Saturday, January 14, 2017

Why the Green Economy Is Here to Stay

The Green Economy Is Here to Stay (Credit: Click to Enlarge.
In recent decades, global economic development has increasingly been impacted by sustainability considerations.  While corporations in previous eras may have polluted rivers, produced smog and run through natural resources with reckless abandon, today – whether catalyzed through government legislation, consumer demand, or a sense of social responsibility – companies are developing and growing their businesses with the environment in mind.  This concept, called the “green economy,” takes the full cost of an operation – including deferred and indirect carrying costs as well as externalities – into consideration.

President Barack Obama’s administration placed a lot of emphasis on the green economy, particularly in green energy.  Obama contended that the future of the U.S. economy, the health of the global the environment, and the promise of green technologies were trilaterally entangled.  According to this calculus, the green economy was not a hindrance to businesses, but a way for struggling companies to continue to thrive during and after the 2008 recession.

The Department of Energy, the EPA, and more all received increased funding for the development of green jobs and technologies, and new or tighter restrictions on pollutants and other environmental stressors were introduced.  No doubt, politics had a role in pushing sustainable technology forward and in compelling industries to “go green.”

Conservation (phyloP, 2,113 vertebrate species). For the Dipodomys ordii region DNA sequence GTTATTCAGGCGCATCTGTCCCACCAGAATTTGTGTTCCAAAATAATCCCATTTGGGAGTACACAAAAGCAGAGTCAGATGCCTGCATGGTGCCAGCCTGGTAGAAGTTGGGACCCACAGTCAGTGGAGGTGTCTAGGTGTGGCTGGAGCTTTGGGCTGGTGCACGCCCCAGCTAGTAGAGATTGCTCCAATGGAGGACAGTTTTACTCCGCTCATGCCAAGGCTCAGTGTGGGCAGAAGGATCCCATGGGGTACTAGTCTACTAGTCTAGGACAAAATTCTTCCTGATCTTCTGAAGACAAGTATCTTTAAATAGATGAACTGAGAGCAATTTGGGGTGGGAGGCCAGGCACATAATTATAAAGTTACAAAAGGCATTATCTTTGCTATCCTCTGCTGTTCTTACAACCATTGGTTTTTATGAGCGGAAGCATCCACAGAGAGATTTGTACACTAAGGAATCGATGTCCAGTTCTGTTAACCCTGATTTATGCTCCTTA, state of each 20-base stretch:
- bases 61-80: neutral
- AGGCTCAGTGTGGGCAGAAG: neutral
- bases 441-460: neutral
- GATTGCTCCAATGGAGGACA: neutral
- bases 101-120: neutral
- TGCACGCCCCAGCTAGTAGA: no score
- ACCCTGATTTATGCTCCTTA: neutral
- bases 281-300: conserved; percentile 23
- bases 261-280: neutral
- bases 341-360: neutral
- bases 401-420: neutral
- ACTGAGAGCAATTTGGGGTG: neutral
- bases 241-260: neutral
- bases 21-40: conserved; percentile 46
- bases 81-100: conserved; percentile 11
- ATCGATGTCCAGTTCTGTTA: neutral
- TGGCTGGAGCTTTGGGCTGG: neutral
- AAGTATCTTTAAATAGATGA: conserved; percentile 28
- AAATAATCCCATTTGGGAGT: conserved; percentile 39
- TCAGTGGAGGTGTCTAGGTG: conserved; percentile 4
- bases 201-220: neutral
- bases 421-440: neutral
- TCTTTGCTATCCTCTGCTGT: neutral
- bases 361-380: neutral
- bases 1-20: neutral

The Pessimist’s Case
However, with the recent changes in the global political landscape, many have questioned the capacity of the green economy to persevere.

The dynamic unfolding in US politics vis-à-vis cleantech is in many ways a microcosm for what’s going on in capitals throughout the world.  With sustained economic hardship and ever-present security threats, there is an increasing appeal for inward facing policies that place greater priority on the here-and-now than the there-and-then.  As such, the argument has been put forward that environmental regulations represent a yoke on the backs of businesses.

As the argument goes, governments around the world may now look to liberate their economies from that yoke and pursue business and resource exploitation strategies that pay now – even if the lifetime costs of such ventures may be burdensome.

Taking a step back, one can be forgiven if he or she interprets recent events and political appointments to suggest that we may be entering an era of rapid and significant upheaval. Indeed, it seems that nothing can be taken for granted anymore.  But that doesn’t necessarily mean all the doom and gloom predictions will prove true.  In fact, there’s a very strong case to be made to the contrary.

The Realist’s Case
Let me be very clear about it: all the progress made in the green economy over the last few decades is here to stay.  While the changing political administrations are likely to bring some sort of change to the green economy, other factors are taking hold outside of public policy and regulation to cement the green economy as an indelible fixture of the business landscape.

What are those other factors, you ask?  By and large, they break down into these 6 simple facts:

Read more at Why the Green Economy Is Here to Stay

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